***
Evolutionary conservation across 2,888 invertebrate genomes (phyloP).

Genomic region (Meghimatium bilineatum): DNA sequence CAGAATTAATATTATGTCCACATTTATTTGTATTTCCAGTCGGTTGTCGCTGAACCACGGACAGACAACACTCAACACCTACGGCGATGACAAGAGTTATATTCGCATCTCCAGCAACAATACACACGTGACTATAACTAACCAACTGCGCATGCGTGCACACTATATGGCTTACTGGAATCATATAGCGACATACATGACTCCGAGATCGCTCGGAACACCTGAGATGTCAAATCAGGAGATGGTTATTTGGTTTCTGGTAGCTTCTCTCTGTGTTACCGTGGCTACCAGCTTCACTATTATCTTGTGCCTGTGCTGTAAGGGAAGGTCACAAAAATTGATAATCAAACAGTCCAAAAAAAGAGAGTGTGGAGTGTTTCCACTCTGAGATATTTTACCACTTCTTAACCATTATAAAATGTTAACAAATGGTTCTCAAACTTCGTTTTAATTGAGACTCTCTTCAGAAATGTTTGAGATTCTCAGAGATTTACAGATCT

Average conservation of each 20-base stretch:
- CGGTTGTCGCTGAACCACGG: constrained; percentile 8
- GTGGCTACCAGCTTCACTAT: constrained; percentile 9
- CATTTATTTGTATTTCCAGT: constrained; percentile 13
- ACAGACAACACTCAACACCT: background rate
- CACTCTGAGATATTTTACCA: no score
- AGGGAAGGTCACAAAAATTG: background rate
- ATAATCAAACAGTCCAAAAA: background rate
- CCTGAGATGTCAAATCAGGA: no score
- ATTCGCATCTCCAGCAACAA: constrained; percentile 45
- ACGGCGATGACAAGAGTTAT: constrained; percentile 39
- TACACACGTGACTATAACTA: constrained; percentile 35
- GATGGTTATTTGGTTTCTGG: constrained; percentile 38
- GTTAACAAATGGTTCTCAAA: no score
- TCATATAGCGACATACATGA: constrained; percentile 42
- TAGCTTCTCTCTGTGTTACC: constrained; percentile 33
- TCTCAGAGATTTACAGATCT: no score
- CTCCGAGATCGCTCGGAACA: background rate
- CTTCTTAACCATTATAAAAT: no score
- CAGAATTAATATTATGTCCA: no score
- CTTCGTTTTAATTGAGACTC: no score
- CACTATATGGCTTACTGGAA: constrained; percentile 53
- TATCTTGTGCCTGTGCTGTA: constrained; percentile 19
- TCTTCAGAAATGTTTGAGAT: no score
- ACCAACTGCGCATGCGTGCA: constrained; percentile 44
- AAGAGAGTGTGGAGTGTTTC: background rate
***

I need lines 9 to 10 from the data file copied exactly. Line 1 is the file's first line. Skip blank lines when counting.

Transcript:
- AGGGAAGGTCACAAAAATTG: background rate
- ATAATCAAACAGTCCAAAAA: background rate